AC Milan came into the San Siro Tuesday looking to end Malaga's unbeaten Champions League debut and avenge their uninspiring 1-0 loss at La Rosaleda last month.
The first objective was achieved, albeit not exactly in the way the Italian giants wanted. All the Rossoneri could manage was a come-from-behind 1-1 draw, despite holding a slight edge in possessions and putting double the number of shots on goal, outshooting the Spanish outfit by 15 overall.
What have we learned from the latest round of Champions League action for these teams? Let's find out.
The San Siro is the largest soccer stadium in Italy, holding a shade over 80,000 people. Not only is it the home of Milan and Inter, two of the largest and most successful clubs in the world, it is also the place where FIGC brings the national team when they know a game is critical—such as last month's World Cup qualifying matchup against Denmark.
Looking on that, it's surprising to look at Milan's recent numbers in their aging home. The rossoneri have only won one of their last five home matches in the Champions League, and have lost three home matches in Serie A so far this season.
One can look at some of the matches that I've just quoted and start pointing out flaws in it. Two of those Champions League matches last year were against Barcelona—a 3-2 group stage loss and a goalless draw in the first leg of the quarterfinals. One of the three home losses was to Inter, which makes the home field advantage debatable.
But to be unable to score a single goal at home against Belgian outfit Anderlecht and lose to significantly inferior domestic opponents Sampdoria and Atalanta spells trouble. Milan's fans have been speaking with their feet this season, leaving their underperforming team to play before less than full houses at points this season.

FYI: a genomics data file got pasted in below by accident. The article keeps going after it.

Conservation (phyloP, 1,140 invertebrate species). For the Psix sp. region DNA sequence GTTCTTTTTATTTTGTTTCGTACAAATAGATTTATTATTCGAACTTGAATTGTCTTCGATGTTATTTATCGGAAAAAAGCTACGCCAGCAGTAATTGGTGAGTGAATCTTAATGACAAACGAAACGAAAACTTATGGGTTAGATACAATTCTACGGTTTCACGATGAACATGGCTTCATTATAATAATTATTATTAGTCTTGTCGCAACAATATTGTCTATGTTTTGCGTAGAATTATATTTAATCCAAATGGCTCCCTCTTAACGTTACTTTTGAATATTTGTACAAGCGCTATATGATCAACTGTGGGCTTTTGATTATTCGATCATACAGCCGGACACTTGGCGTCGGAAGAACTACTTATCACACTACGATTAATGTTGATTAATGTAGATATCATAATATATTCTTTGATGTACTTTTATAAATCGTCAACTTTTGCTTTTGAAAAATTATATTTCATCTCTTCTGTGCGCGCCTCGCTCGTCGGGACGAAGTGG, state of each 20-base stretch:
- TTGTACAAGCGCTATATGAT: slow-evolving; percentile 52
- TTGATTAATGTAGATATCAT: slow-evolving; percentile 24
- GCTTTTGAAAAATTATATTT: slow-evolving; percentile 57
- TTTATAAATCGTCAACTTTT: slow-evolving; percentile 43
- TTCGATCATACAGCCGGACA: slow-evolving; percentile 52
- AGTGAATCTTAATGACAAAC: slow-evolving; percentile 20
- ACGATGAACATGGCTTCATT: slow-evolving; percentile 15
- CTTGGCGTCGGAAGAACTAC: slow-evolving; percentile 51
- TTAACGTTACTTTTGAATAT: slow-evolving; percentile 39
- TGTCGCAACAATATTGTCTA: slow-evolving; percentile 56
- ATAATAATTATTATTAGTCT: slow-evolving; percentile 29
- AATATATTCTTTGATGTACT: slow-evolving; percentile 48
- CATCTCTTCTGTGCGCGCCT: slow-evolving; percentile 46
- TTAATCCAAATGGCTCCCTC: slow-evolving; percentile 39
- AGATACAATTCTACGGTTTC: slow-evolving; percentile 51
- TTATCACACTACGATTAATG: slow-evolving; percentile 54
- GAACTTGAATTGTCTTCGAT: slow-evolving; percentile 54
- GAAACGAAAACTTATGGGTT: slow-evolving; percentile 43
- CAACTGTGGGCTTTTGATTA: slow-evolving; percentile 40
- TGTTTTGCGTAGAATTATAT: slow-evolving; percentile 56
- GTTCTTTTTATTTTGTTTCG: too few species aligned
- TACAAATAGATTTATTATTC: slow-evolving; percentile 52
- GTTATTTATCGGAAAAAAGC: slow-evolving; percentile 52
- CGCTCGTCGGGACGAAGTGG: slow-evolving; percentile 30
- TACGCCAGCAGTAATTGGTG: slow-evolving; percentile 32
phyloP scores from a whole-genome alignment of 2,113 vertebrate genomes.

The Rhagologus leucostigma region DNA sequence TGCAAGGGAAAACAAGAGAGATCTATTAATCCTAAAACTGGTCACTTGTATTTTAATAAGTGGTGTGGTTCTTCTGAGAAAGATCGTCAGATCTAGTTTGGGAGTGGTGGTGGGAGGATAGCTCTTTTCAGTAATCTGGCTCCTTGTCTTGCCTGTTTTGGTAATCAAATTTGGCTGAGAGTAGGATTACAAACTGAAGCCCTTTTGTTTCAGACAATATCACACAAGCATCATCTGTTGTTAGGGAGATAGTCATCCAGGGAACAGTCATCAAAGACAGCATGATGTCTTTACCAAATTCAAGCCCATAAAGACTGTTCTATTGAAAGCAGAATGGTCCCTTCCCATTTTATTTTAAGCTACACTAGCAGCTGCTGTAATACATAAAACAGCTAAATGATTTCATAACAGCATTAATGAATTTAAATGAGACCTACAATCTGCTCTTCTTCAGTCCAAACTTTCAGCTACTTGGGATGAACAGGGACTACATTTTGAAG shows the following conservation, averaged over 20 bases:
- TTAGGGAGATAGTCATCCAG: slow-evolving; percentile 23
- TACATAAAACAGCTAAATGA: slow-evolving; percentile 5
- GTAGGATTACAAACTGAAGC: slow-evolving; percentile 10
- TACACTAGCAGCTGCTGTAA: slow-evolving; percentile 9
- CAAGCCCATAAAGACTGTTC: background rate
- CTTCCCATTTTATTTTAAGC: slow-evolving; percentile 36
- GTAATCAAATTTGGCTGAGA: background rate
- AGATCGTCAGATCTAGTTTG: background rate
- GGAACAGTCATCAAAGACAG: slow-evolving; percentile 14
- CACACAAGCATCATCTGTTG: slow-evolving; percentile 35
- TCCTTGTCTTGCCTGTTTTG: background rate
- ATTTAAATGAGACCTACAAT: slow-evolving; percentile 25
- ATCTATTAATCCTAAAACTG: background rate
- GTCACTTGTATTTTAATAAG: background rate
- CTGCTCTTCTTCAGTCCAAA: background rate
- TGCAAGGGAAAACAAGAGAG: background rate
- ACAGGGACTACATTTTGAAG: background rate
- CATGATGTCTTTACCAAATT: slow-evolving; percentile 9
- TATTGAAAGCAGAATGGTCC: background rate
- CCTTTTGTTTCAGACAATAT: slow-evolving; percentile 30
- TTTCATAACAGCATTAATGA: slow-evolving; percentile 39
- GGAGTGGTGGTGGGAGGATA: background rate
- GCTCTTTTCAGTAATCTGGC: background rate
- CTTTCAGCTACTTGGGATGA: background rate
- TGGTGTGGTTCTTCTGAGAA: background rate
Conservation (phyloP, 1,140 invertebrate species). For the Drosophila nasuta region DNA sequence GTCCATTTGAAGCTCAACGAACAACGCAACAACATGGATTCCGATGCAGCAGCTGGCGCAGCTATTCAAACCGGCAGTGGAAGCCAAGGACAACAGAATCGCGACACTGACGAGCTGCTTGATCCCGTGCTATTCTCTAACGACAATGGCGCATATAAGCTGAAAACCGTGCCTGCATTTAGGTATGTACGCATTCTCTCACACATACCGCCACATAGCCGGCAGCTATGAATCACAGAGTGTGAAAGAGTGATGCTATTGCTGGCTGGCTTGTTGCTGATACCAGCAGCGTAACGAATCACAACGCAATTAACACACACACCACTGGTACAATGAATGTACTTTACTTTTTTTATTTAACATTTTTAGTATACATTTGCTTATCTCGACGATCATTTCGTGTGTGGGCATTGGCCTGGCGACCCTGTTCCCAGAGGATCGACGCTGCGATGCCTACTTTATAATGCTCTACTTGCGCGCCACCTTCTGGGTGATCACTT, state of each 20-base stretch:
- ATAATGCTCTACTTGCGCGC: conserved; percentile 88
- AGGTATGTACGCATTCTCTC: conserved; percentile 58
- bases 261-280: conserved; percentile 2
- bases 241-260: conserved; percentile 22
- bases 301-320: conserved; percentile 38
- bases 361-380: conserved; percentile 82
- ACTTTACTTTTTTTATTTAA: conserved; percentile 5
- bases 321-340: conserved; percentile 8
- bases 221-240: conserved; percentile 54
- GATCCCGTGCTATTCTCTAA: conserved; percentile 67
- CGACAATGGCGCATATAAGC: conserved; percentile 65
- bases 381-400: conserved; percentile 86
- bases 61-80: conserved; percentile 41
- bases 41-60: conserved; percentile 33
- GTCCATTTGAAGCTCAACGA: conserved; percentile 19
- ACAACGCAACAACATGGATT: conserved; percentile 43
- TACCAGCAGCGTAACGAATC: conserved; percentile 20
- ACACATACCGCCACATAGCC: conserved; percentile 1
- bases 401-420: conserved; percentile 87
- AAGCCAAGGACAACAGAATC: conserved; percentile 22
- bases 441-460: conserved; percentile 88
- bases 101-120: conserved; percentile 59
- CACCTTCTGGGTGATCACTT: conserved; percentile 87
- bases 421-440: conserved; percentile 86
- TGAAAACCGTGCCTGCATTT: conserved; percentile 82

Milan has been looking with a jealous eye at the new Juventus Stadium and will probably end up having to either buy the San Siro from the city of Milan or construct their own stadium in order to keep up with Juve and other teams that have stadium plans either in conception or, in the case of Roma, already rolling.
The Dutchman was denied a goal by a fine save from Malaga keeper Wilfredo Caballero on a wicked curving free kick, but also wasted several good opportunities in front of goal.
Emanuelson has shown great promise this season as an attacking midfielder. The 26-year-old has shown great strides in adapting to the position after playing as a left-back for the majority of his career at Ajax. He has become a very good facilitator at the front of the midfield and has proved to be a set-piece ace, but he's been wildly inconsistent.
The best comparison to him is Claudio Marchisio, who in the last two years has finally found the killer edge in front of the goal that has turned him into one of the world's best young midfielders. Emanuelson has shown improvement, but he must make the same transformation as Il Principino did in order to be the player that Milan see him as, and truly need him to be, in their current situation.
Stephan El Shaarawy is a fantastic young striker, and could turn out to be the leader of Milan's front line for years to come. He's scored eight times in all competitions this year and has generally looked stellar on the left-hand side of Massimiliano Allegri's attack.
But at 20 years old, he's not close to a finished product. Tuesday was a rare day this season when he didn't look on form. He was regularly tracking back to aid the Milan defense, but that's not where Allegri wants to see him play.
Beyond him, Milan don't have any forwards who would be looked at as true killers. Giampaolo Pazzini and Robinho are both players who were once looked at as potential world-class players early in their careers but have proven that they aren't line-leaders on a continental and international scale. Alexandre Pato is incredibly talented but can just never stay on the field. Bojan Krkic is another talented player who, like El Shaarawy, is very young and needs time to develop into a true killer forward—although he played very well against Malaga.